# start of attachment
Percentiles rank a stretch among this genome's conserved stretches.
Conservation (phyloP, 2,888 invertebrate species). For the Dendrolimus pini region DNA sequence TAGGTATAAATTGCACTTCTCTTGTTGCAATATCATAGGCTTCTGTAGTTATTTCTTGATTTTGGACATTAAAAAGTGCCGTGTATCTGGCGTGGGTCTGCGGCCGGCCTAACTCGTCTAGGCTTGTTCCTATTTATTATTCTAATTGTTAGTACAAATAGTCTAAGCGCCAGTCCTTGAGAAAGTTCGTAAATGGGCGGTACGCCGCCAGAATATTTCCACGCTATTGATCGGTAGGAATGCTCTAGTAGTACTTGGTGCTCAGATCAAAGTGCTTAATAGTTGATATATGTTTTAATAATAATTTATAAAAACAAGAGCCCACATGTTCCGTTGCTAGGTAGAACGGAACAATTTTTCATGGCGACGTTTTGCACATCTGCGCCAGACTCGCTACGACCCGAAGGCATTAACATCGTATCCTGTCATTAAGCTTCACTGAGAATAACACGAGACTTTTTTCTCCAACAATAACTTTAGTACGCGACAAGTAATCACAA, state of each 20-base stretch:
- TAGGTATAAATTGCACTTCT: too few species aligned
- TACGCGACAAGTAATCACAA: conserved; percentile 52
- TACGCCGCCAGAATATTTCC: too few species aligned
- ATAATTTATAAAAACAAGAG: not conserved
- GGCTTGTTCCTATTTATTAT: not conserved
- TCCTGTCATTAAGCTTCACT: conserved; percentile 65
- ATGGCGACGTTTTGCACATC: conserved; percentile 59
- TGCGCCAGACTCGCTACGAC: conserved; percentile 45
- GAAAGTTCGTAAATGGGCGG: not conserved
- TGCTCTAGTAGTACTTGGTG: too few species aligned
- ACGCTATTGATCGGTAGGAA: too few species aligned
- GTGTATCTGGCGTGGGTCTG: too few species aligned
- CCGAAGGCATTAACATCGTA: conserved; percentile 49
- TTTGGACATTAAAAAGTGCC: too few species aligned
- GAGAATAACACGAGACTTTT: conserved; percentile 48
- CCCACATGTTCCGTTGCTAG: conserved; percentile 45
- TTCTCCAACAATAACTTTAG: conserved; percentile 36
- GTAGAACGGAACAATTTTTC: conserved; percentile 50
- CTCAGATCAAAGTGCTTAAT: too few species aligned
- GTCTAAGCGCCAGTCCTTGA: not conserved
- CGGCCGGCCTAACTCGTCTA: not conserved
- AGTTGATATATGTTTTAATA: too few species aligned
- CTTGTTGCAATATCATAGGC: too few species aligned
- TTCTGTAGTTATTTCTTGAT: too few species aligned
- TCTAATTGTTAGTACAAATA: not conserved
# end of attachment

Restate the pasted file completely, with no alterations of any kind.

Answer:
Percentiles rank a stretch among this genome's conserved stretches.
Conservation (phyloP, 2,888 invertebrate species). For the Dendrolimus pini region DNA sequence TAGGTATAAATTGCACTTCTCTTGTTGCAATATCATAGGCTTCTGTAGTTATTTCTTGATTTTGGACATTAAAAAGTGCCGTGTATCTGGCGTGGGTCTGCGGCCGGCCTAACTCGTCTAGGCTTGTTCCTATTTATTATTCTAATTGTTAGTACAAATAGTCTAAGCGCCAGTCCTTGAGAAAGTTCGTAAATGGGCGGTACGCCGCCAGAATATTTCCACGCTATTGATCGGTAGGAATGCTCTAGTAGTACTTGGTGCTCAGATCAAAGTGCTTAATAGTTGATATATGTTTTAATAATAATTTATAAAAACAAGAGCCCACATGTTCCGTTGCTAGGTAGAACGGAACAATTTTTCATGGCGACGTTTTGCACATCTGCGCCAGACTCGCTACGACCCGAAGGCATTAACATCGTATCCTGTCATTAAGCTTCACTGAGAATAACACGAGACTTTTTTCTCCAACAATAACTTTAGTACGCGACAAGTAATCACAA, state of each 20-base stretch:
- TAGGTATAAATTGCACTTCT: too few species aligned
- TACGCGACAAGTAATCACAA: conserved; percentile 52
- TACGCCGCCAGAATATTTCC: too few species aligned
- ATAATTTATAAAAACAAGAG: not conserved
- GGCTTGTTCCTATTTATTAT: not conserved
- TCCTGTCATTAAGCTTCACT: conserved; percentile 65
- ATGGCGACGTTTTGCACATC: conserved; percentile 59
- TGCGCCAGACTCGCTACGAC: conserved; percentile 45
- GAAAGTTCGTAAATGGGCGG: not conserved
- TGCTCTAGTAGTACTTGGTG: too few species aligned
- ACGCTATTGATCGGTAGGAA: too few species aligned
- GTGTATCTGGCGTGGGTCTG: too few species aligned
- CCGAAGGCATTAACATCGTA: conserved; percentile 49
- TTTGGACATTAAAAAGTGCC: too few species aligned
- GAGAATAACACGAGACTTTT: conserved; percentile 48
- CCCACATGTTCCGTTGCTAG: conserved; percentile 45
- TTCTCCAACAATAACTTTAG: conserved; percentile 36
- GTAGAACGGAACAATTTTTC: conserved; percentile 50
- CTCAGATCAAAGTGCTTAAT: too few species aligned
- GTCTAAGCGCCAGTCCTTGA: not conserved
- CGGCCGGCCTAACTCGTCTA: not conserved
- AGTTGATATATGTTTTAATA: too few species aligned
- CTTGTTGCAATATCATAGGC: too few species aligned
- TTCTGTAGTTATTTCTTGAT: too few species aligned
- TCTAATTGTTAGTACAAATA: not conserved